Multi-objective optimisation of bio-based thermal insulation materials in building envelopes considering condensation risk
Torres Rivas, Alba
Haddad, Assed Naked
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The reduction in energy demand for heating and cooling with insulation materials increases the material related environmental impact. Thus, implementing low embodied energy materials may equilibrate this trade-off. Actual trends in passive house postulate bio-based materials as an alternative to conventional
ones. Despite that, the implementation of those insulators should be carried out with a deeper analysis due to their hygroscopic properties. The moisture transfer, the associated condensation risk and the energy consumption for seven biobased materials and polyurethane for a building-like cubicle are analysed. The performance is evaluated combining a software application to model the cubicle (EnergyPlus) and a tool to optimize its performance (jEPlus). The novelty of this optimization approach is to include and evaluate the effects of moisture in these insulation materials, taking into account the mass transfer through the different layers and the evaporation of the different materials. This methodology helps optimise the insulation type and thickness verifying the condensation risk, preventing the deterioration of the materials. The total cost of the different solutions is quantified, and the environmental impact is determined using the life cycle assessment methodology. The effect of climate conditions and the envelope configuration, as well as the risk of condensation, are quantified. The results show that cost and environmental impact can be reduced if bio-based materials are used instead of conventional ones, especially in semiarid climates. Condensation risk occurs for large thicknesses and in humid climates. In our case studies, hemp offered the most balanced solution.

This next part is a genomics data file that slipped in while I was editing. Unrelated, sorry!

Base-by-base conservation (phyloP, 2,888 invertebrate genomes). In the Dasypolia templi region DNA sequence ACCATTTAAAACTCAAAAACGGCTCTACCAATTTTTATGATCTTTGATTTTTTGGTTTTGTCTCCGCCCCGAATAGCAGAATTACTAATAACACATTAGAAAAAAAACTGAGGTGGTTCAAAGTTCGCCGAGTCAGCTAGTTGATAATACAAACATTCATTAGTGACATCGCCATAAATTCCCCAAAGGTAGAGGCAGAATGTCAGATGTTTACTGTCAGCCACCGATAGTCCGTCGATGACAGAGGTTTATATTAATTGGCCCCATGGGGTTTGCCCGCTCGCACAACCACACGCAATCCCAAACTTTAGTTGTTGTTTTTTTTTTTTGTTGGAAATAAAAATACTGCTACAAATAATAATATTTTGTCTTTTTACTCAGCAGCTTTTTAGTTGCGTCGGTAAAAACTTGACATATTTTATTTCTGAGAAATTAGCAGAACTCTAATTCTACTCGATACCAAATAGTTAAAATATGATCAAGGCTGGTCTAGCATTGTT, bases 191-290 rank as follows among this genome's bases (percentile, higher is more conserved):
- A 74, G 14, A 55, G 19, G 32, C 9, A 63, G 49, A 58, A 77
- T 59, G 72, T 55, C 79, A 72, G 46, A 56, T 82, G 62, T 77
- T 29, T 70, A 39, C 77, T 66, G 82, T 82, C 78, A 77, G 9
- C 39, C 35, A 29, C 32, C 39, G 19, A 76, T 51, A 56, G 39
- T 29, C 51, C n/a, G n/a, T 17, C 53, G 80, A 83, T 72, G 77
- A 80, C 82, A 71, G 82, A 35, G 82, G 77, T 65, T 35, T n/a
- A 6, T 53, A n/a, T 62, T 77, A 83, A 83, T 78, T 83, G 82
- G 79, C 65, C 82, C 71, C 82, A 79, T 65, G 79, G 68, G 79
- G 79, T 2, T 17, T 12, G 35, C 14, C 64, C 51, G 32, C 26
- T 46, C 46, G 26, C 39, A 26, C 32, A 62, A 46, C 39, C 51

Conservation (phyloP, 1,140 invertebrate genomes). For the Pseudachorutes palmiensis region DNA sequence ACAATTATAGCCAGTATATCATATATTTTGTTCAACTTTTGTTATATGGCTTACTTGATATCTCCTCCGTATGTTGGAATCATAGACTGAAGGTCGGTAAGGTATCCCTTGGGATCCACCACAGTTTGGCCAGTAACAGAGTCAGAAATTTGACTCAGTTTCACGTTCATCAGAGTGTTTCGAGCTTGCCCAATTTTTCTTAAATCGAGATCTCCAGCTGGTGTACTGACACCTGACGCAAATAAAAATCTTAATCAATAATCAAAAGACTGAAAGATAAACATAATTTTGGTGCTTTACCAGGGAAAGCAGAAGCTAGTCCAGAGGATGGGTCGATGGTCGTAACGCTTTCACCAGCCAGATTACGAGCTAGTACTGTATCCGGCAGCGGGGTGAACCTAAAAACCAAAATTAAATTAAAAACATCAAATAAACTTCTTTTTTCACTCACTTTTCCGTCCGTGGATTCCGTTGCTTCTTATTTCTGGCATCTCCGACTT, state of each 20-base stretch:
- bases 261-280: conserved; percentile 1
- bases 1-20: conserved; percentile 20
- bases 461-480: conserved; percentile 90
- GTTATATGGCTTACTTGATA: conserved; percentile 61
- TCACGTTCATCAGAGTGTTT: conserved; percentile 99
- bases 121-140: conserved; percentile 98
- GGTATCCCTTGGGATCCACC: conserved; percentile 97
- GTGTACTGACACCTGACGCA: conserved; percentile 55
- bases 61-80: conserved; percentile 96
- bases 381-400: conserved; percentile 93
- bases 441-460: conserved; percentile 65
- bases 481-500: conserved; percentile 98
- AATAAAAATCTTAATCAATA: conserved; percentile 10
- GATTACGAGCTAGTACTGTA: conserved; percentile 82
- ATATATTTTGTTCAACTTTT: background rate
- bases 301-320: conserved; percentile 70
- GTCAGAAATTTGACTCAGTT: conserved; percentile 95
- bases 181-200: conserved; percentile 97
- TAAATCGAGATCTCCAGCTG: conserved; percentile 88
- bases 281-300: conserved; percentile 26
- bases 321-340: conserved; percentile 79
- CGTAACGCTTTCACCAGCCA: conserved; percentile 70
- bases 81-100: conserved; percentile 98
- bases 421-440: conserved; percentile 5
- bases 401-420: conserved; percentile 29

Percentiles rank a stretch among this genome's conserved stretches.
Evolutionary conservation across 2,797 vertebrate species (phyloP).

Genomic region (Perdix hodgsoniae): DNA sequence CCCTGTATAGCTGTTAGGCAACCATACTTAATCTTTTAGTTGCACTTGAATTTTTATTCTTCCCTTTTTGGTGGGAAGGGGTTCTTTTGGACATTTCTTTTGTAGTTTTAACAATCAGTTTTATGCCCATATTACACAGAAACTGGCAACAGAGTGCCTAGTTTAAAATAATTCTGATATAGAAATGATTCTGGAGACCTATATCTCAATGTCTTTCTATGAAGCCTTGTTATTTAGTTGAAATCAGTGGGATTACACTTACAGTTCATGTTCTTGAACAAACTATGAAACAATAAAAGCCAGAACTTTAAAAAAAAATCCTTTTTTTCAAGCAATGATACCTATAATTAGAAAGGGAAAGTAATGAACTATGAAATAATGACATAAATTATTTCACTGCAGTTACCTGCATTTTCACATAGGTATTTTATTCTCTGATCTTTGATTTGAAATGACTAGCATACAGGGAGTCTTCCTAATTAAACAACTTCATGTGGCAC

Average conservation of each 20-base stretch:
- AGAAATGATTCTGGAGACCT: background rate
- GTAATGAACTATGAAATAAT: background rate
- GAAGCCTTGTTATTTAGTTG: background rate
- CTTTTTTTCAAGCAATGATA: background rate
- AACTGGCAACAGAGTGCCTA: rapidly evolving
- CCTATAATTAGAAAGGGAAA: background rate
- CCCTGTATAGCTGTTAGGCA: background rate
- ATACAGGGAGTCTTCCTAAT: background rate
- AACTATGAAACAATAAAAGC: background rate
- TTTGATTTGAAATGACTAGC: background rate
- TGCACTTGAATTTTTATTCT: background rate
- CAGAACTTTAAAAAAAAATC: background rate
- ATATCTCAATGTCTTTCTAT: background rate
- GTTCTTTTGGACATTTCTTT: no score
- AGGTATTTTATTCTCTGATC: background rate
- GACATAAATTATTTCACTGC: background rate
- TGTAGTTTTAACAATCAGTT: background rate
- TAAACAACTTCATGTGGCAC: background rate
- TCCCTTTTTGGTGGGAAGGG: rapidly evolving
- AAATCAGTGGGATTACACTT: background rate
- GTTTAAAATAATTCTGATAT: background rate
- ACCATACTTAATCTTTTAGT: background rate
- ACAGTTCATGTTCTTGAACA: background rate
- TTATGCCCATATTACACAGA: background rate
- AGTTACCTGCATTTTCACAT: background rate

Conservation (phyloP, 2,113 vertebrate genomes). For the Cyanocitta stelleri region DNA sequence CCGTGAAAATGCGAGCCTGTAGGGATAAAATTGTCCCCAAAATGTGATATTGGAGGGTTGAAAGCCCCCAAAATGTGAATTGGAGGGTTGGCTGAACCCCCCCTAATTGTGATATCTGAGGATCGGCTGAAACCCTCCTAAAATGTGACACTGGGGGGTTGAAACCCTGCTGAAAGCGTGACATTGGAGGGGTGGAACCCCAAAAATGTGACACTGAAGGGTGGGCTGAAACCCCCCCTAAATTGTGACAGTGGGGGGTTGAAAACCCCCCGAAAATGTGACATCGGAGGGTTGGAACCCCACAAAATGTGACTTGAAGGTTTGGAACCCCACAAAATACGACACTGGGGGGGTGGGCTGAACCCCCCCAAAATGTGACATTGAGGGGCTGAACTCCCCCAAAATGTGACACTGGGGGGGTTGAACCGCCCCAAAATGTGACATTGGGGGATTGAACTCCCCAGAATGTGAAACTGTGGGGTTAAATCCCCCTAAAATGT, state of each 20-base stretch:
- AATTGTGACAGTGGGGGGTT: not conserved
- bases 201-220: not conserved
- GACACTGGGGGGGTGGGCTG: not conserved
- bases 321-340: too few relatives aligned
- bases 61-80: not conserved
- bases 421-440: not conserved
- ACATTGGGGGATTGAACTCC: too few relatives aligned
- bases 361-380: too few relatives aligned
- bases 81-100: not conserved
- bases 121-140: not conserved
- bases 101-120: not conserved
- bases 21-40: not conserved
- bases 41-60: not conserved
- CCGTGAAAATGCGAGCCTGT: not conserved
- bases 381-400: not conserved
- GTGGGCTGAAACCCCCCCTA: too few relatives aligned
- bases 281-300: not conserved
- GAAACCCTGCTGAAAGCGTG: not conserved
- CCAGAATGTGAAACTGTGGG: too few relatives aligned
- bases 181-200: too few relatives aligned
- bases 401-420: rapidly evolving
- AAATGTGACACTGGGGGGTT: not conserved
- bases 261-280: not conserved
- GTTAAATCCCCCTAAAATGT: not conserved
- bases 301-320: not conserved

Is part ofApplied Energy, 2018, vol. 224, p. 602-614
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